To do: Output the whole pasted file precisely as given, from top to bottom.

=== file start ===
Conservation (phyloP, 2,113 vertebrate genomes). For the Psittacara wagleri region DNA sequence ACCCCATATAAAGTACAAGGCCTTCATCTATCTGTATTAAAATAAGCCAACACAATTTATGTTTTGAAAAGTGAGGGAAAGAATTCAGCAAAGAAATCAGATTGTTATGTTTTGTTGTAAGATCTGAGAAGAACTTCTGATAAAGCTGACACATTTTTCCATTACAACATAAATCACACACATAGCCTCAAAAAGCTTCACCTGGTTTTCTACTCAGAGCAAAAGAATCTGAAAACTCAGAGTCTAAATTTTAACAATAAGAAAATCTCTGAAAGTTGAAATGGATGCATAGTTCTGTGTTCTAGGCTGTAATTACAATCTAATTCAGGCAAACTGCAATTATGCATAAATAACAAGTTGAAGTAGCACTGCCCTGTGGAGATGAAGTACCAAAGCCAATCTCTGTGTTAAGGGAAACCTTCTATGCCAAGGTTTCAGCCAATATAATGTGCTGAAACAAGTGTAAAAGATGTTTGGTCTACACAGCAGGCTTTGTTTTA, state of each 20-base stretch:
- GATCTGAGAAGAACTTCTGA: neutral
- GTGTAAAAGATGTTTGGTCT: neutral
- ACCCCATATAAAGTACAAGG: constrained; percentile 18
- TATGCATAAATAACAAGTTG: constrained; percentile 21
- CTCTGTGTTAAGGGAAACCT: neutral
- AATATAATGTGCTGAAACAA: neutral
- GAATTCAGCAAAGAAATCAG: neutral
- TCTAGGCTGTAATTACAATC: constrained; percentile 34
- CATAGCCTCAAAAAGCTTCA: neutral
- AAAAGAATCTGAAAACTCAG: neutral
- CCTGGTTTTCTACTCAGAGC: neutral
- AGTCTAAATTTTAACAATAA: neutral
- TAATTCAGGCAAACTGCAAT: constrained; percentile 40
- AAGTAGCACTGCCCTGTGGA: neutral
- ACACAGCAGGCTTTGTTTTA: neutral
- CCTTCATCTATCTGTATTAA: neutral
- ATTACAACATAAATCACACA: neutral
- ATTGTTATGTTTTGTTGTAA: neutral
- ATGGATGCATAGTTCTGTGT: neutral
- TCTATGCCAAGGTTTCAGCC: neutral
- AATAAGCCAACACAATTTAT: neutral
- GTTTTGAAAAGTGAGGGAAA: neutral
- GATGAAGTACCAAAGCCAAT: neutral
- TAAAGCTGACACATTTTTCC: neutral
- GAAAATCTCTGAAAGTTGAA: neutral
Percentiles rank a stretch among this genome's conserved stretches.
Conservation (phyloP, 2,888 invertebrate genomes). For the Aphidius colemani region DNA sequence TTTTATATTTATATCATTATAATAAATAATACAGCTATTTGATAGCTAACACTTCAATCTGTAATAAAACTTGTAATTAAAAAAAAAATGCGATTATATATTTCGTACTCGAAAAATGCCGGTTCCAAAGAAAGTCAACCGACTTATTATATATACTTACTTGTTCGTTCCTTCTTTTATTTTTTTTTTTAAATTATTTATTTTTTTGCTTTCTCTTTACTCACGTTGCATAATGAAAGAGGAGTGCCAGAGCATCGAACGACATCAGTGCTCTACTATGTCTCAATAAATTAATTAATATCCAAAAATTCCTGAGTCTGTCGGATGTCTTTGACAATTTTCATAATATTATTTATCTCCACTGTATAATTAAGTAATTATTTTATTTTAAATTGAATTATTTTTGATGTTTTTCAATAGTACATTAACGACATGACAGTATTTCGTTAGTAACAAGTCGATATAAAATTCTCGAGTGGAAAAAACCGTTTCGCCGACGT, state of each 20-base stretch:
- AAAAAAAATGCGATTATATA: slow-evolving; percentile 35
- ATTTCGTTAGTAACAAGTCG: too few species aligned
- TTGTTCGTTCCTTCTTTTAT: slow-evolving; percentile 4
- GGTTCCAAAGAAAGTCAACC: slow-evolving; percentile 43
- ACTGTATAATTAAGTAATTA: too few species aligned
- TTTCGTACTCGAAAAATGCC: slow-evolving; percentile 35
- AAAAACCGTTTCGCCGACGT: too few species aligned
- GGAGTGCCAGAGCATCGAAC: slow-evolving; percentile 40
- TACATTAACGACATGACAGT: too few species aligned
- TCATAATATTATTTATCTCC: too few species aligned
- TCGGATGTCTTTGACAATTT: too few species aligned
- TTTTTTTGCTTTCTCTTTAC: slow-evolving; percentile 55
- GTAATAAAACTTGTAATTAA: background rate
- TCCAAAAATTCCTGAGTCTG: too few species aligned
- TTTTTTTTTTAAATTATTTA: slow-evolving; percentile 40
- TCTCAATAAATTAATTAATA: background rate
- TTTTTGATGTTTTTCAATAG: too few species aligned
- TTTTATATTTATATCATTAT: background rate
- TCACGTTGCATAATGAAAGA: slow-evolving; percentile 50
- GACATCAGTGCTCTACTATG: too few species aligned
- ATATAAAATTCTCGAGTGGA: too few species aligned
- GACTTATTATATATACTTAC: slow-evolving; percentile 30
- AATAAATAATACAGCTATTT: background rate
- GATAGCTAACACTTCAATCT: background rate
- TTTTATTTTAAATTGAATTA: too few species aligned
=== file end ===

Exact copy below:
Conservation (phyloP, 2,113 vertebrate genomes). For the Psittacara wagleri region DNA sequence ACCCCATATAAAGTACAAGGCCTTCATCTATCTGTATTAAAATAAGCCAACACAATTTATGTTTTGAAAAGTGAGGGAAAGAATTCAGCAAAGAAATCAGATTGTTATGTTTTGTTGTAAGATCTGAGAAGAACTTCTGATAAAGCTGACACATTTTTCCATTACAACATAAATCACACACATAGCCTCAAAAAGCTTCACCTGGTTTTCTACTCAGAGCAAAAGAATCTGAAAACTCAGAGTCTAAATTTTAACAATAAGAAAATCTCTGAAAGTTGAAATGGATGCATAGTTCTGTGTTCTAGGCTGTAATTACAATCTAATTCAGGCAAACTGCAATTATGCATAAATAACAAGTTGAAGTAGCACTGCCCTGTGGAGATGAAGTACCAAAGCCAATCTCTGTGTTAAGGGAAACCTTCTATGCCAAGGTTTCAGCCAATATAATGTGCTGAAACAAGTGTAAAAGATGTTTGGTCTACACAGCAGGCTTTGTTTTA, state of each 20-base stretch:
- GATCTGAGAAGAACTTCTGA: neutral
- GTGTAAAAGATGTTTGGTCT: neutral
- ACCCCATATAAAGTACAAGG: constrained; percentile 18
- TATGCATAAATAACAAGTTG: constrained; percentile 21
- CTCTGTGTTAAGGGAAACCT: neutral
- AATATAATGTGCTGAAACAA: neutral
- GAATTCAGCAAAGAAATCAG: neutral
- TCTAGGCTGTAATTACAATC: constrained; percentile 34
- CATAGCCTCAAAAAGCTTCA: neutral
- AAAAGAATCTGAAAACTCAG: neutral
- CCTGGTTTTCTACTCAGAGC: neutral
- AGTCTAAATTTTAACAATAA: neutral
- TAATTCAGGCAAACTGCAAT: constrained; percentile 40
- AAGTAGCACTGCCCTGTGGA: neutral
- ACACAGCAGGCTTTGTTTTA: neutral
- CCTTCATCTATCTGTATTAA: neutral
- ATTACAACATAAATCACACA: neutral
- ATTGTTATGTTTTGTTGTAA: neutral
- ATGGATGCATAGTTCTGTGT: neutral
- TCTATGCCAAGGTTTCAGCC: neutral
- AATAAGCCAACACAATTTAT: neutral
- GTTTTGAAAAGTGAGGGAAA: neutral
- GATGAAGTACCAAAGCCAAT: neutral
- TAAAGCTGACACATTTTTCC: neutral
- GAAAATCTCTGAAAGTTGAA: neutral
Percentiles rank a stretch among this genome's conserved stretches.
Conservation (phyloP, 2,888 invertebrate genomes). For the Aphidius colemani region DNA sequence TTTTATATTTATATCATTATAATAAATAATACAGCTATTTGATAGCTAACACTTCAATCTGTAATAAAACTTGTAATTAAAAAAAAAATGCGATTATATATTTCGTACTCGAAAAATGCCGGTTCCAAAGAAAGTCAACCGACTTATTATATATACTTACTTGTTCGTTCCTTCTTTTATTTTTTTTTTTAAATTATTTATTTTTTTGCTTTCTCTTTACTCACGTTGCATAATGAAAGAGGAGTGCCAGAGCATCGAACGACATCAGTGCTCTACTATGTCTCAATAAATTAATTAATATCCAAAAATTCCTGAGTCTGTCGGATGTCTTTGACAATTTTCATAATATTATTTATCTCCACTGTATAATTAAGTAATTATTTTATTTTAAATTGAATTATTTTTGATGTTTTTCAATAGTACATTAACGACATGACAGTATTTCGTTAGTAACAAGTCGATATAAAATTCTCGAGTGGAAAAAACCGTTTCGCCGACGT, state of each 20-base stretch:
- AAAAAAAATGCGATTATATA: slow-evolving; percentile 35
- ATTTCGTTAGTAACAAGTCG: too few species aligned
- TTGTTCGTTCCTTCTTTTAT: slow-evolving; percentile 4
- GGTTCCAAAGAAAGTCAACC: slow-evolving; percentile 43
- ACTGTATAATTAAGTAATTA: too few species aligned
- TTTCGTACTCGAAAAATGCC: slow-evolving; percentile 35
- AAAAACCGTTTCGCCGACGT: too few species aligned
- GGAGTGCCAGAGCATCGAAC: slow-evolving; percentile 40
- TACATTAACGACATGACAGT: too few species aligned
- TCATAATATTATTTATCTCC: too few species aligned
- TCGGATGTCTTTGACAATTT: too few species aligned
- TTTTTTTGCTTTCTCTTTAC: slow-evolving; percentile 55
- GTAATAAAACTTGTAATTAA: background rate
- TCCAAAAATTCCTGAGTCTG: too few species aligned
- TTTTTTTTTTAAATTATTTA: slow-evolving; percentile 40
- TCTCAATAAATTAATTAATA: background rate
- TTTTTGATGTTTTTCAATAG: too few species aligned
- TTTTATATTTATATCATTAT: background rate
- TCACGTTGCATAATGAAAGA: slow-evolving; percentile 50
- GACATCAGTGCTCTACTATG: too few species aligned
- ATATAAAATTCTCGAGTGGA: too few species aligned
- GACTTATTATATATACTTAC: slow-evolving; percentile 30
- AATAAATAATACAGCTATTT: background rate
- GATAGCTAACACTTCAATCT: background rate
- TTTTATTTTAAATTGAATTA: too few species aligned